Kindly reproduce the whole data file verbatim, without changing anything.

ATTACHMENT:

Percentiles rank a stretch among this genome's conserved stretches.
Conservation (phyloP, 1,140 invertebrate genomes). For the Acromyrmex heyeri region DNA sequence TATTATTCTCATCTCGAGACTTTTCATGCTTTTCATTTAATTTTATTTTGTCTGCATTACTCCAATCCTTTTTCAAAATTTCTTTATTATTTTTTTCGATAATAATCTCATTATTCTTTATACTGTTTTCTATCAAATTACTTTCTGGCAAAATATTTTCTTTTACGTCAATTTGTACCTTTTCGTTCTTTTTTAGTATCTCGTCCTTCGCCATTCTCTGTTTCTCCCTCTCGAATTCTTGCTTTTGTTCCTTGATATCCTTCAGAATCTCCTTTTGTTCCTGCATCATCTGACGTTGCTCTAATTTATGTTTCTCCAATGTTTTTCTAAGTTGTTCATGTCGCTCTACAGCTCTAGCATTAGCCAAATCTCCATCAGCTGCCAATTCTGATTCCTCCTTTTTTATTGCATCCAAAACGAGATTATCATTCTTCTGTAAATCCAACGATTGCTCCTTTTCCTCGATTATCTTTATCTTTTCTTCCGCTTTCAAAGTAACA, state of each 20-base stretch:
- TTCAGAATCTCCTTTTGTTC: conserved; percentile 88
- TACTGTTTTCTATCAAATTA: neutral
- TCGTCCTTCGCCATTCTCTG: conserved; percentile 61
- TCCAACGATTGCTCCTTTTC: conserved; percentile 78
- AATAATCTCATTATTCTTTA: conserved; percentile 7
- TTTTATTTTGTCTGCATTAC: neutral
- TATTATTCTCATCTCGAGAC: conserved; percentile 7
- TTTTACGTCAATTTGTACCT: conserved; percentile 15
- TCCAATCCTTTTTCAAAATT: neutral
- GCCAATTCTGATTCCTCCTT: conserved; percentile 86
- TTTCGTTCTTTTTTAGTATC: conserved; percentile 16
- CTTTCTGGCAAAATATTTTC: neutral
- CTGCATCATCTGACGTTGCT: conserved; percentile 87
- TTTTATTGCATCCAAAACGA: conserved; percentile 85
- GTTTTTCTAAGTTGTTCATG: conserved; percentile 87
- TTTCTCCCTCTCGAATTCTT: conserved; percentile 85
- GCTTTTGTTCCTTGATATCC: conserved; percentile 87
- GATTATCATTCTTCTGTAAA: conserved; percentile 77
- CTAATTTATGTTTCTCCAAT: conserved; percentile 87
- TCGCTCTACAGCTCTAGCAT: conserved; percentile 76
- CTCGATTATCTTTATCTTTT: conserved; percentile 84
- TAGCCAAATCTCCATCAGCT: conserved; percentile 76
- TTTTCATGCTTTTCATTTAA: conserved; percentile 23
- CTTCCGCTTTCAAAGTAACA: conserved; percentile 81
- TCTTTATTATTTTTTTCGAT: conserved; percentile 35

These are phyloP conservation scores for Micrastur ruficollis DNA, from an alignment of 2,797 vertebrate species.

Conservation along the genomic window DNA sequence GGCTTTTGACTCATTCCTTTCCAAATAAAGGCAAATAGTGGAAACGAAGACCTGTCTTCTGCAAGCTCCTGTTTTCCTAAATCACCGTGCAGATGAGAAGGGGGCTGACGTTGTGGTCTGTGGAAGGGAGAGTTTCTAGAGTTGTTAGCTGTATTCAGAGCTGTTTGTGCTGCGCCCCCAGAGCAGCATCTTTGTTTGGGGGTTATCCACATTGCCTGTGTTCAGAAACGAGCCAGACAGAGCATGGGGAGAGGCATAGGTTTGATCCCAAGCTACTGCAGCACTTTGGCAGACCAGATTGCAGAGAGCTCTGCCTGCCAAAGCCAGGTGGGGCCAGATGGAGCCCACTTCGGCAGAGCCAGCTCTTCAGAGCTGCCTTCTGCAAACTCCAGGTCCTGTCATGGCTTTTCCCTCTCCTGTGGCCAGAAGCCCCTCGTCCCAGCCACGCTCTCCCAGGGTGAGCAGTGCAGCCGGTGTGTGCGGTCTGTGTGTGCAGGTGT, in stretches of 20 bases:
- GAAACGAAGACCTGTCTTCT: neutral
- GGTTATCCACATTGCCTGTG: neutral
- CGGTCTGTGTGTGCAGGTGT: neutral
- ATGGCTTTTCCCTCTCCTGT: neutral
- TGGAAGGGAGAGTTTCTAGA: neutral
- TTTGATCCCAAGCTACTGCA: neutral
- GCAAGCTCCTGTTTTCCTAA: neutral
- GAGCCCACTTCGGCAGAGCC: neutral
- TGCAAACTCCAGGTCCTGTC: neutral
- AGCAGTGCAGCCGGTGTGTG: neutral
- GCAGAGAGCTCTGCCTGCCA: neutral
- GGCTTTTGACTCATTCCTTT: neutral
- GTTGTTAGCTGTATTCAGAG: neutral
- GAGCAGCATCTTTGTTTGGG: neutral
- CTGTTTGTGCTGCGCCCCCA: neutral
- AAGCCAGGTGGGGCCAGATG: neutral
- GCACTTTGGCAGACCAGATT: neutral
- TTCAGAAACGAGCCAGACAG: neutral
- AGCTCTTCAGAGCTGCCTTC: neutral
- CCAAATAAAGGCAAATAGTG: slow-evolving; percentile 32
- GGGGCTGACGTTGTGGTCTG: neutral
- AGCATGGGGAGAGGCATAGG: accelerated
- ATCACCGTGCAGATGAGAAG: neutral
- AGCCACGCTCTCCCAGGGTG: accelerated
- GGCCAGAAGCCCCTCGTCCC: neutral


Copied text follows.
Percentiles rank a stretch among this genome's conserved stretches.
Conservation (phyloP, 1,140 invertebrate genomes). For the Acromyrmex heyeri region DNA sequence TATTATTCTCATCTCGAGACTTTTCATGCTTTTCATTTAATTTTATTTTGTCTGCATTACTCCAATCCTTTTTCAAAATTTCTTTATTATTTTTTTCGATAATAATCTCATTATTCTTTATACTGTTTTCTATCAAATTACTTTCTGGCAAAATATTTTCTTTTACGTCAATTTGTACCTTTTCGTTCTTTTTTAGTATCTCGTCCTTCGCCATTCTCTGTTTCTCCCTCTCGAATTCTTGCTTTTGTTCCTTGATATCCTTCAGAATCTCCTTTTGTTCCTGCATCATCTGACGTTGCTCTAATTTATGTTTCTCCAATGTTTTTCTAAGTTGTTCATGTCGCTCTACAGCTCTAGCATTAGCCAAATCTCCATCAGCTGCCAATTCTGATTCCTCCTTTTTTATTGCATCCAAAACGAGATTATCATTCTTCTGTAAATCCAACGATTGCTCCTTTTCCTCGATTATCTTTATCTTTTCTTCCGCTTTCAAAGTAACA, state of each 20-base stretch:
- TTCAGAATCTCCTTTTGTTC: conserved; percentile 88
- TACTGTTTTCTATCAAATTA: neutral
- TCGTCCTTCGCCATTCTCTG: conserved; percentile 61
- TCCAACGATTGCTCCTTTTC: conserved; percentile 78
- AATAATCTCATTATTCTTTA: conserved; percentile 7
- TTTTATTTTGTCTGCATTAC: neutral
- TATTATTCTCATCTCGAGAC: conserved; percentile 7
- TTTTACGTCAATTTGTACCT: conserved; percentile 15
- TCCAATCCTTTTTCAAAATT: neutral
- GCCAATTCTGATTCCTCCTT: conserved; percentile 86
- TTTCGTTCTTTTTTAGTATC: conserved; percentile 16
- CTTTCTGGCAAAATATTTTC: neutral
- CTGCATCATCTGACGTTGCT: conserved; percentile 87
- TTTTATTGCATCCAAAACGA: conserved; percentile 85
- GTTTTTCTAAGTTGTTCATG: conserved; percentile 87
- TTTCTCCCTCTCGAATTCTT: conserved; percentile 85
- GCTTTTGTTCCTTGATATCC: conserved; percentile 87
- GATTATCATTCTTCTGTAAA: conserved; percentile 77
- CTAATTTATGTTTCTCCAAT: conserved; percentile 87
- TCGCTCTACAGCTCTAGCAT: conserved; percentile 76
- CTCGATTATCTTTATCTTTT: conserved; percentile 84
- TAGCCAAATCTCCATCAGCT: conserved; percentile 76
- TTTTCATGCTTTTCATTTAA: conserved; percentile 23
- CTTCCGCTTTCAAAGTAACA: conserved; percentile 81
- TCTTTATTATTTTTTTCGAT: conserved; percentile 35

These are phyloP conservation scores for Micrastur ruficollis DNA, from an alignment of 2,797 vertebrate species.

Conservation along the genomic window DNA sequence GGCTTTTGACTCATTCCTTTCCAAATAAAGGCAAATAGTGGAAACGAAGACCTGTCTTCTGCAAGCTCCTGTTTTCCTAAATCACCGTGCAGATGAGAAGGGGGCTGACGTTGTGGTCTGTGGAAGGGAGAGTTTCTAGAGTTGTTAGCTGTATTCAGAGCTGTTTGTGCTGCGCCCCCAGAGCAGCATCTTTGTTTGGGGGTTATCCACATTGCCTGTGTTCAGAAACGAGCCAGACAGAGCATGGGGAGAGGCATAGGTTTGATCCCAAGCTACTGCAGCACTTTGGCAGACCAGATTGCAGAGAGCTCTGCCTGCCAAAGCCAGGTGGGGCCAGATGGAGCCCACTTCGGCAGAGCCAGCTCTTCAGAGCTGCCTTCTGCAAACTCCAGGTCCTGTCATGGCTTTTCCCTCTCCTGTGGCCAGAAGCCCCTCGTCCCAGCCACGCTCTCCCAGGGTGAGCAGTGCAGCCGGTGTGTGCGGTCTGTGTGTGCAGGTGT, in stretches of 20 bases:
- GAAACGAAGACCTGTCTTCT: neutral
- GGTTATCCACATTGCCTGTG: neutral
- CGGTCTGTGTGTGCAGGTGT: neutral
- ATGGCTTTTCCCTCTCCTGT: neutral
- TGGAAGGGAGAGTTTCTAGA: neutral
- TTTGATCCCAAGCTACTGCA: neutral
- GCAAGCTCCTGTTTTCCTAA: neutral
- GAGCCCACTTCGGCAGAGCC: neutral
- TGCAAACTCCAGGTCCTGTC: neutral
- AGCAGTGCAGCCGGTGTGTG: neutral
- GCAGAGAGCTCTGCCTGCCA: neutral
- GGCTTTTGACTCATTCCTTT: neutral
- GTTGTTAGCTGTATTCAGAG: neutral
- GAGCAGCATCTTTGTTTGGG: neutral
- CTGTTTGTGCTGCGCCCCCA: neutral
- AAGCCAGGTGGGGCCAGATG: neutral
- GCACTTTGGCAGACCAGATT: neutral
- TTCAGAAACGAGCCAGACAG: neutral
- AGCTCTTCAGAGCTGCCTTC: neutral
- CCAAATAAAGGCAAATAGTG: slow-evolving; percentile 32
- GGGGCTGACGTTGTGGTCTG: neutral
- AGCATGGGGAGAGGCATAGG: accelerated
- ATCACCGTGCAGATGAGAAG: neutral
- AGCCACGCTCTCCCAGGGTG: accelerated
- GGCCAGAAGCCCCTCGTCCC: neutral